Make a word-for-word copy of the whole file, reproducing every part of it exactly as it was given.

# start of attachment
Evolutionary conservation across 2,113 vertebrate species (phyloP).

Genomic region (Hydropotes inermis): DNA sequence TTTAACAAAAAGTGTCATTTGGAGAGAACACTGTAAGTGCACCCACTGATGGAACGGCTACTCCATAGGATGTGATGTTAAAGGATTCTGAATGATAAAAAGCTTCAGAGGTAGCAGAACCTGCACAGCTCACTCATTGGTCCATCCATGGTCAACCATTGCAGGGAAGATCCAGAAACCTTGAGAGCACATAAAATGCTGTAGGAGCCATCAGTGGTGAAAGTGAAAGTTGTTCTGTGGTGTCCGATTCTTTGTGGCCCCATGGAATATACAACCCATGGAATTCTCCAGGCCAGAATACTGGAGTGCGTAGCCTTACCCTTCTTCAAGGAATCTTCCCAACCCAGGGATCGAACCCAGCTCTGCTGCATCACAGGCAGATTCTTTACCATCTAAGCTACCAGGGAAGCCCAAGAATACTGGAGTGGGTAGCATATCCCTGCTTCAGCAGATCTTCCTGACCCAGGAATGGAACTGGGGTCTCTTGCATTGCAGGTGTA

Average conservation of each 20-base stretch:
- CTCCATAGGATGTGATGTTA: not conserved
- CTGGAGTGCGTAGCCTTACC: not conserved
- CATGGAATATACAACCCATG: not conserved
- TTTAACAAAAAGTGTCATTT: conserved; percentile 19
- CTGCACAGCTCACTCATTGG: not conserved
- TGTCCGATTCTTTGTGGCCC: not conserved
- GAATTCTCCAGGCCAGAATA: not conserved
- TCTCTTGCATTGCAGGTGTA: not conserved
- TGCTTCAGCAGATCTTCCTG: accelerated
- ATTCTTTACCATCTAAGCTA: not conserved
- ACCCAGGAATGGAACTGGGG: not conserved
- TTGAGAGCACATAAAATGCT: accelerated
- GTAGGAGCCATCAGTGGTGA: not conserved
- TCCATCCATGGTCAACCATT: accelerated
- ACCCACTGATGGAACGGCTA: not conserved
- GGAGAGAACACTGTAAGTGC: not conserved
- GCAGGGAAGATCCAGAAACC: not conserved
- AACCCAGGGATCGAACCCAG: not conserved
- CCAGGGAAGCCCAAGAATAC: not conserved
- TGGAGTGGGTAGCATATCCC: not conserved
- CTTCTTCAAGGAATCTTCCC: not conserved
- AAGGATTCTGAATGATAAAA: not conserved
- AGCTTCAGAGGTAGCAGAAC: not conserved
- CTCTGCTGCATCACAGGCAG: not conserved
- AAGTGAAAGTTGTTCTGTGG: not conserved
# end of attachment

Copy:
Evolutionary conservation across 2,113 vertebrate species (phyloP).

Genomic region (Hydropotes inermis): DNA sequence TTTAACAAAAAGTGTCATTTGGAGAGAACACTGTAAGTGCACCCACTGATGGAACGGCTACTCCATAGGATGTGATGTTAAAGGATTCTGAATGATAAAAAGCTTCAGAGGTAGCAGAACCTGCACAGCTCACTCATTGGTCCATCCATGGTCAACCATTGCAGGGAAGATCCAGAAACCTTGAGAGCACATAAAATGCTGTAGGAGCCATCAGTGGTGAAAGTGAAAGTTGTTCTGTGGTGTCCGATTCTTTGTGGCCCCATGGAATATACAACCCATGGAATTCTCCAGGCCAGAATACTGGAGTGCGTAGCCTTACCCTTCTTCAAGGAATCTTCCCAACCCAGGGATCGAACCCAGCTCTGCTGCATCACAGGCAGATTCTTTACCATCTAAGCTACCAGGGAAGCCCAAGAATACTGGAGTGGGTAGCATATCCCTGCTTCAGCAGATCTTCCTGACCCAGGAATGGAACTGGGGTCTCTTGCATTGCAGGTGTA

Average conservation of each 20-base stretch:
- CTCCATAGGATGTGATGTTA: not conserved
- CTGGAGTGCGTAGCCTTACC: not conserved
- CATGGAATATACAACCCATG: not conserved
- TTTAACAAAAAGTGTCATTT: conserved; percentile 19
- CTGCACAGCTCACTCATTGG: not conserved
- TGTCCGATTCTTTGTGGCCC: not conserved
- GAATTCTCCAGGCCAGAATA: not conserved
- TCTCTTGCATTGCAGGTGTA: not conserved
- TGCTTCAGCAGATCTTCCTG: accelerated
- ATTCTTTACCATCTAAGCTA: not conserved
- ACCCAGGAATGGAACTGGGG: not conserved
- TTGAGAGCACATAAAATGCT: accelerated
- GTAGGAGCCATCAGTGGTGA: not conserved
- TCCATCCATGGTCAACCATT: accelerated
- ACCCACTGATGGAACGGCTA: not conserved
- GGAGAGAACACTGTAAGTGC: not conserved
- GCAGGGAAGATCCAGAAACC: not conserved
- AACCCAGGGATCGAACCCAG: not conserved
- CCAGGGAAGCCCAAGAATAC: not conserved
- TGGAGTGGGTAGCATATCCC: not conserved
- CTTCTTCAAGGAATCTTCCC: not conserved
- AAGGATTCTGAATGATAAAA: not conserved
- AGCTTCAGAGGTAGCAGAAC: not conserved
- CTCTGCTGCATCACAGGCAG: not conserved
- AAGTGAAAGTTGTTCTGTGG: not conserved